And I believe that in life, especially as artists, our purpose in life is serve. The more you serve, the more you get refilled and so it’s a constant getting filled up by our mentors and then sharing that information. That’s how we’ll change our country and change our blacknesses. Many people want to keep that information and keep it in isolation. And we need mentors and we need to also share the information, it’s very important than getting a job than anything if you can learn from a mentor in the next five years you will elevate to where you need to be but it’s very important to not keep that information to yourself but to keep passing it on because that’s the only way we gonna grow and evolve.

SJ: That’s very true! And I guess I’ve also learned that mentorship is sometimes a two way street because I remember a few years ago I approached writer Percy Zvomuya, he was my colleague at Mail & Guardian at the time and I was like, ‘You’re amazing, you write so beautifully please can I be your mentee?’ And he was like, ‘But Stef, you’ve given me all this jazz music and you’ve given me all this information and you send me links to stuff, and so at the same time you’re taking from me I’m also taking a lot from you so I’m sorry I can’t be your mentor.’ But we can have this relationship where it’s given and he’s still my brother today, you know, years later.

– A break for questions from the floor –


SJ: I want to take it back to the artistic practice and back to your art and how you create it. I mean, I watched the Wu Tang video with you… 

RN: I love that video, it’s a beautiful video.

SJ: It’s a beautiful video of you creating your art. So how do you wake up every morning and make your art? This question is for both of you.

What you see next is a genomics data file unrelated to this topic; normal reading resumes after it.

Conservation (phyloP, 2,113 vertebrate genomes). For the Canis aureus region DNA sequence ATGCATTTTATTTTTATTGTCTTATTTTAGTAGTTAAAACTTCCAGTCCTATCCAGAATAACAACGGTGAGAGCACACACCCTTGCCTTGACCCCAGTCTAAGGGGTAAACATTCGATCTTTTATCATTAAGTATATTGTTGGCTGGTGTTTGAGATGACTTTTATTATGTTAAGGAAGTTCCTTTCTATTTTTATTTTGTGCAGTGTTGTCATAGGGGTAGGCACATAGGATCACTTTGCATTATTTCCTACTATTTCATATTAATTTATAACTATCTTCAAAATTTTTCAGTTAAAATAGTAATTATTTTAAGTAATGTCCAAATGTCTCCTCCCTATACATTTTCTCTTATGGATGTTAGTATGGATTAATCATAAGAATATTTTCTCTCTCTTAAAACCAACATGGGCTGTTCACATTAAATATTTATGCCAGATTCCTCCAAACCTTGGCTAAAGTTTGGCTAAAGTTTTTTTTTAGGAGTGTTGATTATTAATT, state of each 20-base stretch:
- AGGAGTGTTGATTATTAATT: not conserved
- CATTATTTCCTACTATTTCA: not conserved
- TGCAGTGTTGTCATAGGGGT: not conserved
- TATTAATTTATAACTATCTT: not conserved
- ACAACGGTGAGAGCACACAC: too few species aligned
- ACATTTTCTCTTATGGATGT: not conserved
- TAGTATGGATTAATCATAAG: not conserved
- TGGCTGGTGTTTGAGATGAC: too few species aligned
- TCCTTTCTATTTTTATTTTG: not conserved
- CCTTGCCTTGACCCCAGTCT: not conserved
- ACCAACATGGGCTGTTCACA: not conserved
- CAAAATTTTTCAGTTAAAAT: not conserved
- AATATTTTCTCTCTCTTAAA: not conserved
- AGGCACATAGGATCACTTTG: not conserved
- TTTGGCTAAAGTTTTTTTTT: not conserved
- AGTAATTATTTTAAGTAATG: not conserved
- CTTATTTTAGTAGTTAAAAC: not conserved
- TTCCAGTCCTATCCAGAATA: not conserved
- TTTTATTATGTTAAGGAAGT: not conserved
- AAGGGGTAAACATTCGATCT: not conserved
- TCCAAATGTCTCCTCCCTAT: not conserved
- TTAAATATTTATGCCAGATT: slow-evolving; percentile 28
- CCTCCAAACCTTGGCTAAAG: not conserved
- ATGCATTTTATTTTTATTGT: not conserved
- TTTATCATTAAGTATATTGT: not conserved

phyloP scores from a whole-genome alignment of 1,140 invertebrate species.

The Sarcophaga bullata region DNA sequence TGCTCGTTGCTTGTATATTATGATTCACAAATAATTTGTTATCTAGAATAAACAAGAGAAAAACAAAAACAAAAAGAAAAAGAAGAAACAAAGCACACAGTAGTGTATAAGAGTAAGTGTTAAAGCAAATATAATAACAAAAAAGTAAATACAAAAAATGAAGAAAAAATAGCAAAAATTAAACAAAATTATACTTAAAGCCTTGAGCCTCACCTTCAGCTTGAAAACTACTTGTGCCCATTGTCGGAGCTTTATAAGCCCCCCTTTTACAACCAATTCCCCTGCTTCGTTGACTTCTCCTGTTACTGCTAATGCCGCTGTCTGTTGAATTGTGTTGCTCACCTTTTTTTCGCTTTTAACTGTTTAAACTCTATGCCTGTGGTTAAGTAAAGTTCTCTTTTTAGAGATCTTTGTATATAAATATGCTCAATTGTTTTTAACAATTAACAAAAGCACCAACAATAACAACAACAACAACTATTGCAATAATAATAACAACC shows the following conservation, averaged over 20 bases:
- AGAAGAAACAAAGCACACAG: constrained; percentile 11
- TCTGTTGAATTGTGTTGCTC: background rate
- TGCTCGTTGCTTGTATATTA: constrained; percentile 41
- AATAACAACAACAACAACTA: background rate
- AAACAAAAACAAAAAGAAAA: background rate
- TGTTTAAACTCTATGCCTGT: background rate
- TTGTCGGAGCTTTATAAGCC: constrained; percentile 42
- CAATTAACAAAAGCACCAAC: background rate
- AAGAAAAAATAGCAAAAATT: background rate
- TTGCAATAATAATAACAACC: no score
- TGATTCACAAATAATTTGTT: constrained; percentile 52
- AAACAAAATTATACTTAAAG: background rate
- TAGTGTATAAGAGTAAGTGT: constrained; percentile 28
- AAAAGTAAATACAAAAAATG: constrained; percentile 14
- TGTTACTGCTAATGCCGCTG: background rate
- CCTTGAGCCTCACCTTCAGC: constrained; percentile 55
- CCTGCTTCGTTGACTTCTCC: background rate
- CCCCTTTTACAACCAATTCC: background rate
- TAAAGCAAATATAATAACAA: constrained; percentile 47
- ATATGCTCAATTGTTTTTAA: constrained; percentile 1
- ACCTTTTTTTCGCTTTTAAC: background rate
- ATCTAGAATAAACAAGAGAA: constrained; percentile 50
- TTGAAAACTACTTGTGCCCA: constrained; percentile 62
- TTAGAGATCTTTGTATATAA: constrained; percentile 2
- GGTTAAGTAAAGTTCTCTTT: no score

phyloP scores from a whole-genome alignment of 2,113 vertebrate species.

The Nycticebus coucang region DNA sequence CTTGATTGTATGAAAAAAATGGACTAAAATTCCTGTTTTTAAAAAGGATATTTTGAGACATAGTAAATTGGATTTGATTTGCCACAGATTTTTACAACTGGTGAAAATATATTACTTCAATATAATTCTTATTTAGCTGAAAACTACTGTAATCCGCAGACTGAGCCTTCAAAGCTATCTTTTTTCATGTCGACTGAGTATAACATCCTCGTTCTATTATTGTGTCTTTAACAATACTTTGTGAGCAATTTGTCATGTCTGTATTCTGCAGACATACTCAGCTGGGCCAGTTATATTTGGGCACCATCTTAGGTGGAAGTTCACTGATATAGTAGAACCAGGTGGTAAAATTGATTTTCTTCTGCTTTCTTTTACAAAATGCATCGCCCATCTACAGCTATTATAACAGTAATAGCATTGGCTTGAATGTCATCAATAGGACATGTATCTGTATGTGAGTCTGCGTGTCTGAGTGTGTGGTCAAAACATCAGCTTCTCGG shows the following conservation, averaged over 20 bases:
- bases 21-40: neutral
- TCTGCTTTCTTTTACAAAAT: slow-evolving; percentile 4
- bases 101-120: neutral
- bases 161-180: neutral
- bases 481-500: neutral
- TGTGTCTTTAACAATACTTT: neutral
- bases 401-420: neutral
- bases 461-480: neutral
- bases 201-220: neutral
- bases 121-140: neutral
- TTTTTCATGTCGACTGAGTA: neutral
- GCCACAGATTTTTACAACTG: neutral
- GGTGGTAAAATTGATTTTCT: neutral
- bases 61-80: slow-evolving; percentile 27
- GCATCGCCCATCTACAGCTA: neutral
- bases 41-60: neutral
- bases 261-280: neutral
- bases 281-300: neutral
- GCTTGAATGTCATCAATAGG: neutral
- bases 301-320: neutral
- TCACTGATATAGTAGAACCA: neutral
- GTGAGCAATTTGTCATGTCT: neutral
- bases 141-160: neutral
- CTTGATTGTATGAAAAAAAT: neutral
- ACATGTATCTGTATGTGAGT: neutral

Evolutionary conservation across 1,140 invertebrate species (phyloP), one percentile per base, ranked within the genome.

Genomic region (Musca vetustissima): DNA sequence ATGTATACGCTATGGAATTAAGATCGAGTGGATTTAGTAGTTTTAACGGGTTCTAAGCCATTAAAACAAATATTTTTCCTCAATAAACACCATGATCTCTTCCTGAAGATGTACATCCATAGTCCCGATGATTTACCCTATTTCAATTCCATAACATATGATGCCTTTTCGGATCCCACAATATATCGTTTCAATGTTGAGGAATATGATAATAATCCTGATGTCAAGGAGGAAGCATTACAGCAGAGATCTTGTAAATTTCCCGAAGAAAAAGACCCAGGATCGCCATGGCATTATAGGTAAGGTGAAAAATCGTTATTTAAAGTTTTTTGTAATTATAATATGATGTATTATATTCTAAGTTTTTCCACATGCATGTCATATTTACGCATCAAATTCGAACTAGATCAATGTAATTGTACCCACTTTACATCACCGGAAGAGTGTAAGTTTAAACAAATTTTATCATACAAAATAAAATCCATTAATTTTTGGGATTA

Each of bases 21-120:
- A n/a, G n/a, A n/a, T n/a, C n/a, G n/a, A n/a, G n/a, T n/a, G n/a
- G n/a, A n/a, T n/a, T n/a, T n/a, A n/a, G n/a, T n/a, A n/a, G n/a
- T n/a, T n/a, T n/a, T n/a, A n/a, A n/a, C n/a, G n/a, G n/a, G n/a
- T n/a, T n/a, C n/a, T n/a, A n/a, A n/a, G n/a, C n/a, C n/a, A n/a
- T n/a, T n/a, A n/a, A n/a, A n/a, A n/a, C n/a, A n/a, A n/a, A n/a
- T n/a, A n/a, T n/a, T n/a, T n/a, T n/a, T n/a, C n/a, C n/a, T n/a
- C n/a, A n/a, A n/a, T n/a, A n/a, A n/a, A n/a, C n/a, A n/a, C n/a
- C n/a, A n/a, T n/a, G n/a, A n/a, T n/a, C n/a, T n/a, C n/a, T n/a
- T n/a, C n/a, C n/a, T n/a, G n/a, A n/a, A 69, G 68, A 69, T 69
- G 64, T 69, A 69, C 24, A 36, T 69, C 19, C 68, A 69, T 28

LV: I have a very strong spiritual practice, every morning I start by reading, meditating  and I do that for hours honestly. You know I don’t believe in just going to the studio and creating haphazardly. All the work I do is very much preconceived if you will. I map my canvases out before I even start painting and gilding, because the nature of my work is all about precision and the lines must be clean. I’m not in the studio the whole day just painting, to me there’s a long process before I even start painting – that’s why I say I am a conceptual artist. I lead with my idea, I lead with a lot of research into what it is that I want to speak to. I view the work as a cross-section; it’s a bridge between many disciplines and schools of thought. I go from researching various cosmological stories that exist within many African tribal cultures. I speak about astrophysics in general, you know in terms of modern day astrophysics, which is just ancient cosmology. I speak about maths in my work, and ancient scripts & pictorial based languages – the implicit knowledge that is imparted via symbols.

There are also concepts that speak to identity – not specifically race, but obviously being who I am it’s not a conversation that I am completely devoid of having. But truly, the conversation within the work is an amalgamation of many seemingly disparate ideas. There’s a lot of research that happens before I even start creating a new body of work. I imagine most would not guess it or see all of what I am referencing because the works are highly aesthetic, and they can be viewed on the basis alone. But if you do want to delve deeper, you can discover that there is a very specific ideology, practice and thought space that surrounds the work. When I do start the painting process – it happens in a flurry; of being within the studio and working non-stop, but there could be weeks to months where I am not making any paintings at all. So it’s kind of existing between these poles.